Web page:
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Japan’s Nuclear Situation: Worse, but Not Lost



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Japan’s nuclear situation turned from bad to worse last night. A component of the containment structure at Fukushima Daiichi Unit 2 reportedly cracked. Operators should be able to manage the situation if they can keep the core covered in water. Unfortunately, that has proved to be no easy task.

Based on the best available information, the tsunami wiped out the backup generators needed to pump water, and the backup batteries weren’t powerful enough to get the job done. Then, it seems, they lost access to the large amounts of water needed to keep the reactor cool. Operators have had to improvise, bringing in backup generators and pumping in seawater. Yesterday, the difficulty in pumping water to cool the reactor was less of a concern (albeit a very serious problem) because the probability of exposure to harmful levels of radiation was low. But if any part of the containment structure has indeed cracked, this creates a situation where the reactor could release dangerous levels of radiation.

But that doesn’t mean wide exposure to radiation is imminent or inevitable. Despite a massive earthquake, a tsunami, a loss of power, and several explosions, the robust nature of even a first-generation nuclear plant — combined with the brave on-site work of its operators — may be enough to protect the surrounding environment. Commentators keep evoking memories of Chernobyl, where 50 people — mostly rescue workers — tragically lost their lives. It is estimated that up to 4,000 fatalities may ultimately be attributed to Chernobyl-related cancers. But comparing Chernobyl to whatever happens in Japan is not only premature, but inappropriate. Chernobyl had no substantial containment system in place, employed a completely different technology, and was manned by poorly trained operators.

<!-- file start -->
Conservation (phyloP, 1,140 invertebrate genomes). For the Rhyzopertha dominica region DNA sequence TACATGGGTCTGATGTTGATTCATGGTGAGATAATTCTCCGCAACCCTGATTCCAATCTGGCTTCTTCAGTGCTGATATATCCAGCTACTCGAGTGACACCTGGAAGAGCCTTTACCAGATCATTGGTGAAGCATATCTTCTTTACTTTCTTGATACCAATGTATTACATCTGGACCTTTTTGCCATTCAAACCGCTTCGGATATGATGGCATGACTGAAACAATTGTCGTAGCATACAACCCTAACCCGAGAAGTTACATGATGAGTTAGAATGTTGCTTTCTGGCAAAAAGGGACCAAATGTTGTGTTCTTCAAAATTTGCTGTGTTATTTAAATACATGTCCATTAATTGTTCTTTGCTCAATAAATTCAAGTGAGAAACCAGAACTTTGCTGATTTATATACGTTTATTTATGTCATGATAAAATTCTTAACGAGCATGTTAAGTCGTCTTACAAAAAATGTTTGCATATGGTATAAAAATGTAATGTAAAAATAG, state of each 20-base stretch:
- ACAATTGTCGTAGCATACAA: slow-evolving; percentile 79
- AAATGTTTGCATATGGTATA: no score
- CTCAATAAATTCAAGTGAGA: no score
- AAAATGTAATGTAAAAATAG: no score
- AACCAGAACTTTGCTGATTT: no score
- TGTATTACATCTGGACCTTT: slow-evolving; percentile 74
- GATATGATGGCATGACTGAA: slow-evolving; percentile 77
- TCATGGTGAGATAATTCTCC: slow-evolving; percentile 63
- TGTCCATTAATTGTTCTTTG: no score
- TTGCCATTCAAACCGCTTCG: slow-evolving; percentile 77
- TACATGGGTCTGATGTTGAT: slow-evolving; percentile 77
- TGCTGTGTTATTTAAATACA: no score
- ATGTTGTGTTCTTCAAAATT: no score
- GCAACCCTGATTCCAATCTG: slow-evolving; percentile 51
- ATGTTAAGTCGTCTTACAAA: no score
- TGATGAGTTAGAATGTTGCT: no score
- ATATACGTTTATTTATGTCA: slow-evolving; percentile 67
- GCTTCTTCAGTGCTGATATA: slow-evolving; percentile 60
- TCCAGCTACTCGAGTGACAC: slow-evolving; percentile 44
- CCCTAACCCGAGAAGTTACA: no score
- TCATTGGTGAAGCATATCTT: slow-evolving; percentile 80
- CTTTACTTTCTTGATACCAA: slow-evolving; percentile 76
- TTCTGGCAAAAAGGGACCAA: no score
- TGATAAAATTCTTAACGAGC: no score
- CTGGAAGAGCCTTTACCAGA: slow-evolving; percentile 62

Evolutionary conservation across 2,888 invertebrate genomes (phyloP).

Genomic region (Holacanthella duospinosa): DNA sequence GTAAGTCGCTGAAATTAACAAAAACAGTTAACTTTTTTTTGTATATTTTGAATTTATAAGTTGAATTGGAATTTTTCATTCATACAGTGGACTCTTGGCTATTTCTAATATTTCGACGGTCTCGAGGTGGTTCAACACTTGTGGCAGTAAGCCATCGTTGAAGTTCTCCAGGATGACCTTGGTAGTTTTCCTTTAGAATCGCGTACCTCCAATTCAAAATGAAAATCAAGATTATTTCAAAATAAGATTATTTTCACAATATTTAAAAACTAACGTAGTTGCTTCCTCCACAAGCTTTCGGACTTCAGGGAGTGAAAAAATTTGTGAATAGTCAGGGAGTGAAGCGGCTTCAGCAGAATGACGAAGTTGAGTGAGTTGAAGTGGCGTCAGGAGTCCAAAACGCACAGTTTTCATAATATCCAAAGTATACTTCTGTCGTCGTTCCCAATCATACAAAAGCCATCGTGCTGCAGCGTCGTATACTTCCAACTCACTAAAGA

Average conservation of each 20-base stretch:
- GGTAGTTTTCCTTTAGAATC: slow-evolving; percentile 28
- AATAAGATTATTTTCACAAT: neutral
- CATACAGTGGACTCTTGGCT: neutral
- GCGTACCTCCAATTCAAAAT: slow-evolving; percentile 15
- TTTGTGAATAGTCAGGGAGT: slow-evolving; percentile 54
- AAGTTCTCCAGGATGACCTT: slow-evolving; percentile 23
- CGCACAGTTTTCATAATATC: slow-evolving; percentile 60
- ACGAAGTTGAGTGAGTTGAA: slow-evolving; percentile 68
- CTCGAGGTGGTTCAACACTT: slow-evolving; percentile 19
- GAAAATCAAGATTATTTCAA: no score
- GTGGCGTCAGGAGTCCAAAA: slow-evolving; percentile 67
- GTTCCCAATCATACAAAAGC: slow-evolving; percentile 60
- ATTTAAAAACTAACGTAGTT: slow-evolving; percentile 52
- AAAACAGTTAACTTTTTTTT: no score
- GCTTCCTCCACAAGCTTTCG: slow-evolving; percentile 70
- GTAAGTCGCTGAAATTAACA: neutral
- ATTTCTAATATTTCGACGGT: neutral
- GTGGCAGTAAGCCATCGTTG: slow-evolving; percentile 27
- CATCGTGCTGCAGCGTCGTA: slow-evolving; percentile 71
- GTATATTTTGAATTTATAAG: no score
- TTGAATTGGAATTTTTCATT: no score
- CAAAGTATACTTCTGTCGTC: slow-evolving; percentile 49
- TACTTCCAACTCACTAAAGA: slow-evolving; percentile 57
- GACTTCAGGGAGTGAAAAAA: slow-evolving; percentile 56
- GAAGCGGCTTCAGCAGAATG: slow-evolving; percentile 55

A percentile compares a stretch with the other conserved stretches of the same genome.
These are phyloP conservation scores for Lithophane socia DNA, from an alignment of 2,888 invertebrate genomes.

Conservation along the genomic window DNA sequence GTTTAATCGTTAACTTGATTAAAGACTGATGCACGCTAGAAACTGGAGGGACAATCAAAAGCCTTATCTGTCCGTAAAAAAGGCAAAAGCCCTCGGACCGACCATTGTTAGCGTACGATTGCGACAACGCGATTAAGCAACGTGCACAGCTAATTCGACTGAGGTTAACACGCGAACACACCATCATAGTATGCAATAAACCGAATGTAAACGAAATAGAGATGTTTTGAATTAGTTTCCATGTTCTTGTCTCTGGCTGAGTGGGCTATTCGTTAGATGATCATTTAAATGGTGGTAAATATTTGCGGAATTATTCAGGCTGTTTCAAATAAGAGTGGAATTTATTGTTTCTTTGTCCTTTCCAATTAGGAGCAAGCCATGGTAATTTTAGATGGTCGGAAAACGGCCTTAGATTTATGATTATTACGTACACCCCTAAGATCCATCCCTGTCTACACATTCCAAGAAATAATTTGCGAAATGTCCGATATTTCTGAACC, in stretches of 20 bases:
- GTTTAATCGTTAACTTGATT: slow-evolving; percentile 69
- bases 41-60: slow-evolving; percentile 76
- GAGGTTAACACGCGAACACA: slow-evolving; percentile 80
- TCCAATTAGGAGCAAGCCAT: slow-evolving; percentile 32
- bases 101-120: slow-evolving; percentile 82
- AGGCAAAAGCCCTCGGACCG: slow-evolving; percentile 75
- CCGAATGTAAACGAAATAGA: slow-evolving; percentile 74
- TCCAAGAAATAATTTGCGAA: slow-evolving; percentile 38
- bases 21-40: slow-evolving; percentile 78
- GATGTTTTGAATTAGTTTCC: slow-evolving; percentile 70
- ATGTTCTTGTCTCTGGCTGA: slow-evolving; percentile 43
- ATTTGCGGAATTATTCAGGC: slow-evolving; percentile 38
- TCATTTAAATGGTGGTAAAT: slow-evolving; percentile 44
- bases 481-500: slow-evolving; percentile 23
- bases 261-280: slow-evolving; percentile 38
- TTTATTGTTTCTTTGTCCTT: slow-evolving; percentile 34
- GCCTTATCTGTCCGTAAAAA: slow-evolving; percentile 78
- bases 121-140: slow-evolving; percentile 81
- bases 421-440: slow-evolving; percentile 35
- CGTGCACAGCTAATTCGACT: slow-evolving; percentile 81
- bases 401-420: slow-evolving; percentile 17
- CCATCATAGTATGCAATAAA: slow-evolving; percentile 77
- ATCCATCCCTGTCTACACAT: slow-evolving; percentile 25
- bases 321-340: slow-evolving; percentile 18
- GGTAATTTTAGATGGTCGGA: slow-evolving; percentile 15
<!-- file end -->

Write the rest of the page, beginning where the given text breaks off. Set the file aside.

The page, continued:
Today, the focus in Japan must be solely on minimizing the public-health and safety effects arising from the earthquake, the tsunami, and whatever develops at the reactors. But whatever the outcome of the “perfect storm” of disasters that has befallen Japan, it should not result in near-term policy decisions that cause another 35-year nuclear freeze in the United States.

Unfortunately, politicians’ ears perk up and they race to the microphone whenever they see the word “crisis” in headlines. Rep. Edward Markey (D., Mass.) released a statement Saturday comparing the current situation in Japan to Chernobyl and called on the Obama administration to impose a moratorium on all new nuclear reactors. Sen, Joseph Lieberman (I., Conn.) wants to apply the brakes as well. Before knowing the outcome and understanding what went wrong and why, any move to stop new nuclear power plants from coming online in the U.S. would be hasty and unwise.

U.S. policymakers should hold off on making any policy changes, in order to ensure that any changes are rooted firmly in lessons learned. That’s how they handled the Three Mile Island incident. Careful study of Three Mile Island brought about improved safety protocols, the development of new safety organizations, and technological developments that continue to keep American nuclear power safe. While the compromise of the containment-structure component should reverberate throughout the nuclear community, we must not assume that a flaw with that reactor necessarily means that the underlying technology of nuclear power is flawed. It makes no sense to offer solutions unless we first understand the problem.

Jack Spencer is the Heritage Foundation’s research fellow in nuclear-energy policy. Nick Loris is an energy-policy analyst at the Heritage Foundation.



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